Syntactic variation and the dialects of Italy: an overview Roberta D'Alessandro, Adam Ledgeway and Ian Roberts; Part I. Nominal Structures: 1. Headless relatives in some Old Italian varieties Paola Beninc...; 2. On Old Italian uomo and the classification of indefinite expressions Verner Egerland; 3. Syncretism and suppletion in clitic systems: underspecification, silent clitics or neither? M. Rita Manzini and Leonardo M. Savoia; 4. Lexicalization of 3rd person object clitics: clitic enclisis and clitic drop Leonardo M. Savoia and M. Rita Manzini; 5. Proclitic vs enclitic pronouns in northern Italian dialects and the null-subject parameter Anna Cardinaletti and Lori Repetti; 6. Domains of clitic placement in finite and non-finite clauses: evidence from a Piedmontese dialect Christina Tortora; Part II. Verbal Structures: 7. Prohibition and Romance: negative imperatives in the early vernaculars of Italy Mair Parry; 8. The periphrasis aviri a + infinitive in contemporary Sicilian dialect Luisa Amenta; 9. A formal typology of person-based auxiliary selection in Italo-Romance Géraldine Legendre; 10. The Abruzzese T-v system: feature spreading and the double auxiliary construction Roberta D'Alessandro and Adam Ledgeway; 11. Perfective auxiliaries in the pluperfect in some southern Italian dialects Michela Cennamo; 12. The logic of Romance past participle agreement Michele Loporcaro; Part III. The Left Periphery: 13. Fronting as focalization in Sicilian Silvio Cruschina; 14. Focus fronting and the left periphery in Sardinian Guido Mensching and Eva-Maria Remberger; 15. In focus: an investigation of information and contrastive constructions Sandra Paoli; 16. Criterial conditions for wh-structures: evidence from wh-exclamatives in northern Italian dialects Nicola Munaro; 17. The distribution of the complementizers /ka/ and /ku/ in the North Salentino dialect of Francavilla Fontana (Brindisi) Paola Vecchio.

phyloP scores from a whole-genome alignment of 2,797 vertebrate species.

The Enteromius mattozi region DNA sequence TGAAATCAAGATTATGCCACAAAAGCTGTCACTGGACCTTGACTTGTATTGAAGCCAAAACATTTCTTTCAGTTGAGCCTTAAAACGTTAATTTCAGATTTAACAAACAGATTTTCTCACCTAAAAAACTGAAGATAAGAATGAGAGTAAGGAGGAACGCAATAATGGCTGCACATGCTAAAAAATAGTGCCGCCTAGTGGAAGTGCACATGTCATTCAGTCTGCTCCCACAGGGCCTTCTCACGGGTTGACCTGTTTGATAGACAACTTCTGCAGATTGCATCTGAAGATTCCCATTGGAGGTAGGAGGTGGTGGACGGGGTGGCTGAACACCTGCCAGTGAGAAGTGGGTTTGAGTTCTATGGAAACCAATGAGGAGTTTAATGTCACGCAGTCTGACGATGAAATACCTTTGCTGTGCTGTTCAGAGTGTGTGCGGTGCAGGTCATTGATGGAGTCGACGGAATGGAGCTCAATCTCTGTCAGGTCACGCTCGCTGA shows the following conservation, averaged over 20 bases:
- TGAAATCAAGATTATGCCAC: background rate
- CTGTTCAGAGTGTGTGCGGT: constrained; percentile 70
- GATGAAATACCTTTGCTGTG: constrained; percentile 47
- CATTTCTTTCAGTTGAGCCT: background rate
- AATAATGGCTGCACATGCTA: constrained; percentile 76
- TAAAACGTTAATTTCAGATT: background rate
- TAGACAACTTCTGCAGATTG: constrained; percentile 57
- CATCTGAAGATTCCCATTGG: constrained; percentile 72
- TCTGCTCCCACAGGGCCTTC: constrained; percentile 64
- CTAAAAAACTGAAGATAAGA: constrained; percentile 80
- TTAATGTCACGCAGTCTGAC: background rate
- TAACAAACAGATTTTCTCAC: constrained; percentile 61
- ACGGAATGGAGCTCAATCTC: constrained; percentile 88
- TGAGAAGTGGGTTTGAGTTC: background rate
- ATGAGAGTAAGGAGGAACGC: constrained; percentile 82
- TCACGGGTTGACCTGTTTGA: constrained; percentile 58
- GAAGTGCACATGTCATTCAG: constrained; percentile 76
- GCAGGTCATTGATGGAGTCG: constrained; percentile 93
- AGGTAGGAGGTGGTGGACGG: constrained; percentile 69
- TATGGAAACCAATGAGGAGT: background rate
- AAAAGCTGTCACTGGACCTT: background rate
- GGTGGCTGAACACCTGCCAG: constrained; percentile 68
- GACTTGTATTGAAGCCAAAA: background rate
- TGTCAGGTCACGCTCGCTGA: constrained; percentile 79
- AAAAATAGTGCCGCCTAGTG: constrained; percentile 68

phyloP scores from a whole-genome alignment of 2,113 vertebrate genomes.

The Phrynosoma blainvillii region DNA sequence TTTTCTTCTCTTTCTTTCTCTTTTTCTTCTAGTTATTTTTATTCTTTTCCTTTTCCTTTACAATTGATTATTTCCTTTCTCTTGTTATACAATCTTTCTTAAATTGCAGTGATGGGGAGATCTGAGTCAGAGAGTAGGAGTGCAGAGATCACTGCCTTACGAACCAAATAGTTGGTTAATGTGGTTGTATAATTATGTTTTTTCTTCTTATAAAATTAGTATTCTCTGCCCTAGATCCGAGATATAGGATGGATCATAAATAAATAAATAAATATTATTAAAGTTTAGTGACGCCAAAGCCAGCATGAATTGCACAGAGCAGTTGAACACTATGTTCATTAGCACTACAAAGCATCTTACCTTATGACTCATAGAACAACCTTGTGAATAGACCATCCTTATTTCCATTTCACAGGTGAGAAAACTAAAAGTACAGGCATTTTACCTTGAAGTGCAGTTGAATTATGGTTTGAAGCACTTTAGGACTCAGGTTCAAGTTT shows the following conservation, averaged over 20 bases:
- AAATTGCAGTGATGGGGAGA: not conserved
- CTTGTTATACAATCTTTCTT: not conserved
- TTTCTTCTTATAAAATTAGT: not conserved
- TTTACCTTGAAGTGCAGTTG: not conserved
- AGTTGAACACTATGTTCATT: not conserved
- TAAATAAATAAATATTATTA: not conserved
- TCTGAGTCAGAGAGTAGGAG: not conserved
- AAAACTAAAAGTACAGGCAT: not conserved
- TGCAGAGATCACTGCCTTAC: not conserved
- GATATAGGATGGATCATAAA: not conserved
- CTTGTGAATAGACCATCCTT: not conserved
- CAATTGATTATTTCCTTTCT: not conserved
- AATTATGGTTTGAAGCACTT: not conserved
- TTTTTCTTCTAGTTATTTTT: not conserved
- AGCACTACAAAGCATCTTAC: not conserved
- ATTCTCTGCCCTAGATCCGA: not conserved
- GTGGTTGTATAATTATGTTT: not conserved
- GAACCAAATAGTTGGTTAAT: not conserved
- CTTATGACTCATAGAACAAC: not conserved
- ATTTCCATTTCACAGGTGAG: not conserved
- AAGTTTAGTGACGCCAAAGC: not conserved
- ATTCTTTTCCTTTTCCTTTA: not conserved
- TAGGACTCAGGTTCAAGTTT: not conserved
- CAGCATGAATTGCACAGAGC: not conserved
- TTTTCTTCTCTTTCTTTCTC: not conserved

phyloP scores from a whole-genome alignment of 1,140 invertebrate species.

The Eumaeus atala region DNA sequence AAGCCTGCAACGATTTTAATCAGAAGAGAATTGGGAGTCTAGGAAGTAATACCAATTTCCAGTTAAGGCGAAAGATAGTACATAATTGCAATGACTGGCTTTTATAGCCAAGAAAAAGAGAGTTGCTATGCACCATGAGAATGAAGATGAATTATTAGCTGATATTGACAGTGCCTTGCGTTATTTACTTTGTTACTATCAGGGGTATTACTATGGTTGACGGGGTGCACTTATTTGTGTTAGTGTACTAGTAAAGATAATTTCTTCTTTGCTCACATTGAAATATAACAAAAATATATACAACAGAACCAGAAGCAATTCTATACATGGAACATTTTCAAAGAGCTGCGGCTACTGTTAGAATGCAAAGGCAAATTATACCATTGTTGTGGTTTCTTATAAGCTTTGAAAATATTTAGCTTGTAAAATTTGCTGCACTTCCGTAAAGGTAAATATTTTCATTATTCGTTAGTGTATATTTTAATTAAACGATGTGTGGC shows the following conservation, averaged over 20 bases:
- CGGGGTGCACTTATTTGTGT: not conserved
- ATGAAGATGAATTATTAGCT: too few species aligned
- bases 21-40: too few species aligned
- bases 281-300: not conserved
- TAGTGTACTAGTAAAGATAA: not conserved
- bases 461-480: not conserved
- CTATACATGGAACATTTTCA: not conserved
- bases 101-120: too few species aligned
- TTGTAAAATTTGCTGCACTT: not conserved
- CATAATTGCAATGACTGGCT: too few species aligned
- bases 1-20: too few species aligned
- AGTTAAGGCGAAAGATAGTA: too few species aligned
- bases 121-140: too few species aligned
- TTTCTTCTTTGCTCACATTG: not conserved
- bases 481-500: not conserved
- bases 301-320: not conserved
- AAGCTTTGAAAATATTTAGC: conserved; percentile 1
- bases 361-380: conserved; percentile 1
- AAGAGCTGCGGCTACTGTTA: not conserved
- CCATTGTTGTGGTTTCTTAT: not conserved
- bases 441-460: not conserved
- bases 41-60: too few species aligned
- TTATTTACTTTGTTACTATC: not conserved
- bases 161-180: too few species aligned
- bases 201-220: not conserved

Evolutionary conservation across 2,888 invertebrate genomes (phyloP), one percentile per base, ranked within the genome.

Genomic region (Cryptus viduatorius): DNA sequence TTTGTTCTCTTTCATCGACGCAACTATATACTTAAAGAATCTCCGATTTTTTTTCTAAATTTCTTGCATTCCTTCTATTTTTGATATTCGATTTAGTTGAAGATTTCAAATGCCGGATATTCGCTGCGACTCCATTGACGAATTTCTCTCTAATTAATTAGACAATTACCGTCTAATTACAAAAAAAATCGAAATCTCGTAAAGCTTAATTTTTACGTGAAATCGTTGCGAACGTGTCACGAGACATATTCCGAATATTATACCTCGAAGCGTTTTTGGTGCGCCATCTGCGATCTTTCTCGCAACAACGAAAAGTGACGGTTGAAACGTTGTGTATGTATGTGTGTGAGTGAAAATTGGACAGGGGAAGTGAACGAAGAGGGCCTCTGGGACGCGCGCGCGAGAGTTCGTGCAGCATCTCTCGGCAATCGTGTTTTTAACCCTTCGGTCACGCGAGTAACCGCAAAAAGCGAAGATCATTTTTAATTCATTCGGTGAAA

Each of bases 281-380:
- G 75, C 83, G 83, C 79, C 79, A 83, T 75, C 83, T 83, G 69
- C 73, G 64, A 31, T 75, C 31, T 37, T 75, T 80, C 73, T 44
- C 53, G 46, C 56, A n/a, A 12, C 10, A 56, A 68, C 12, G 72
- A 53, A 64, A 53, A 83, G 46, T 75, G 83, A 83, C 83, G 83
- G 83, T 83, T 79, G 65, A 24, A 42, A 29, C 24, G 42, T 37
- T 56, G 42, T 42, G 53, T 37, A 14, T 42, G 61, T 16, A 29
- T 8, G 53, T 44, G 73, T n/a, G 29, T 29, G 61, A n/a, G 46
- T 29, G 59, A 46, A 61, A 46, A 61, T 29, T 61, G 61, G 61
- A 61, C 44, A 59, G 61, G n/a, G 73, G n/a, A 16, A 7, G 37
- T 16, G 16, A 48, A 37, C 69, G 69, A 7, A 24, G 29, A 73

Syntactic Variation: The Dialects of Italyby Roberta D'Alessandro, Adam Ledgeway, Ian Roberts
Pub. Date: 02/28/2010
Publisher: Cambridge University Press
This book was first published in 2010. The study of Romance languages can tell us a great deal about sentence structure and its variation in general. Focusing on the dialects of Italy - including the islands of Sardinia and Sicily - the authors explore three thematic areas: the nominal domain, the verbal domain and the left periphery of the clause. The book
This book was first published in 2010. The study of Romance languages can tell us a great deal about sentence structure and its variation in general. Focusing on the dialects of Italy - including the islands of Sardinia and Sicily - the authors explore three thematic areas: the nominal domain, the verbal domain and the left periphery of the clause. The book gives fresh attention to the dialects, arguing that they offer an unprecedented degree of variation (not found, for example, in Germanic languages). Analysing a host of data, the authors show how the dialects can be used as a test-bed for investigating and challenging received ideas about language structure and change. Coherent and wide-ranging, this is a vital resource for those working in syntactic theory, historical linguistics and Romance languages.
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